It may be too soon to tell if AMD has finally caught up to Intel post-Alder Lake, but the Ryzen 9 7950X, along with the AMD Ryzen 7 7700X, is one hell of an opening salvo to kick off the next generation of processors.

AMD Ryzen 9 7950X: Price & availability

An AMD Ryzen 9 7950X in the palm of a man's hand

(Image credit: Future)
  • How much does it cost? MSRP $699 (about £600 / AU$1,000)
  • When is it available? September 27, 2022
  • Where can you get it? Available in the US (UK and Australia dates forthcoming)

The AMD Ryzen 9 7950X is available from September 27, 2022, with a US MSRP of $699 (about £600 / AU$1,000). AMD has not listed UK or Australian retail pricing, and we've reached out to AMD for clarification on when the new Ryzen 7000 processors will go on sale in those regions.

The Ryzen 9 7950X's price is $100 less than the Ryzen 9 5950X's, which is fantastic, especially with recent concerns about inflation. This also mildly offset's the cost of the upgrade to the new Ryzen 7000's. This is also $110 more expensive than the Intel Core i9-12900K, which has a US MSRP of $589 (about £500, AU$850). Is the Ryzen 9 7950X worth the premium price over the Core i9-12900K? We definitely think it is, but there's no getting around the fact that this is still an enthusiast chip, and it is priced accordingly.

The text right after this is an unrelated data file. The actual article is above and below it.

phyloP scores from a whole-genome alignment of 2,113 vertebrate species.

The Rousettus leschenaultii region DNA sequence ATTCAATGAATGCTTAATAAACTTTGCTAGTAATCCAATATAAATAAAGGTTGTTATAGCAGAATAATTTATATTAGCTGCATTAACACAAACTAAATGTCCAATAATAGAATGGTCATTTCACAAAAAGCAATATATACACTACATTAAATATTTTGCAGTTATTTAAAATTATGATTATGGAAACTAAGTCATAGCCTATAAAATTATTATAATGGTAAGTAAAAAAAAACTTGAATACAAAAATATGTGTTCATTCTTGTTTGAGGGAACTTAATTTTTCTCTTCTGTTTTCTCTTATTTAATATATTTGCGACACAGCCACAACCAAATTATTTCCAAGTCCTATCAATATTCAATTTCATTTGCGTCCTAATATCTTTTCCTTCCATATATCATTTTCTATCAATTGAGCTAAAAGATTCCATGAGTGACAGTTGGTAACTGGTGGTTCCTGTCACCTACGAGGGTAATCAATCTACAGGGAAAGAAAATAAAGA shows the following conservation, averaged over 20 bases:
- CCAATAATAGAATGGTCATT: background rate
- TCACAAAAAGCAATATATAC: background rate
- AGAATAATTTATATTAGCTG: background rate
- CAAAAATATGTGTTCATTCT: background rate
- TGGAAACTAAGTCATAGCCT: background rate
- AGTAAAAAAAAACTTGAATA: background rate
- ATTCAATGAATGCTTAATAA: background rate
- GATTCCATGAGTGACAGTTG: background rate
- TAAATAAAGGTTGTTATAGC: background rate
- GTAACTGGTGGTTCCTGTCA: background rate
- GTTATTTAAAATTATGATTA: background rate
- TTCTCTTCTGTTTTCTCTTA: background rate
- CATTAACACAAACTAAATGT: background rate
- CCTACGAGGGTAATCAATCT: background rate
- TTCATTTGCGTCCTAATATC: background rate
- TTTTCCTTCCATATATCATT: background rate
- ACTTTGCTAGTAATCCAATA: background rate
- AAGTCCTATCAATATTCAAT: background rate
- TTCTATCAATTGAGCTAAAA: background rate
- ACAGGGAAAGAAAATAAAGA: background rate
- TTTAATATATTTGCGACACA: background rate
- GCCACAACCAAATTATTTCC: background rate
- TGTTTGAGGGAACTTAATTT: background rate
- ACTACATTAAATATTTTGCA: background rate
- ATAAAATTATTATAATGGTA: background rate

What's more, unlike the Core i9-12900K, the Ryzen 9 7950X isn't compatible with DDR4, so not only will you need a new motherboard, you will need to buy expensive new RAM. It also has a much higher TDP, so if you were bumping up against the limits of your power supply, odds are good that you'll need to buy one of those, too.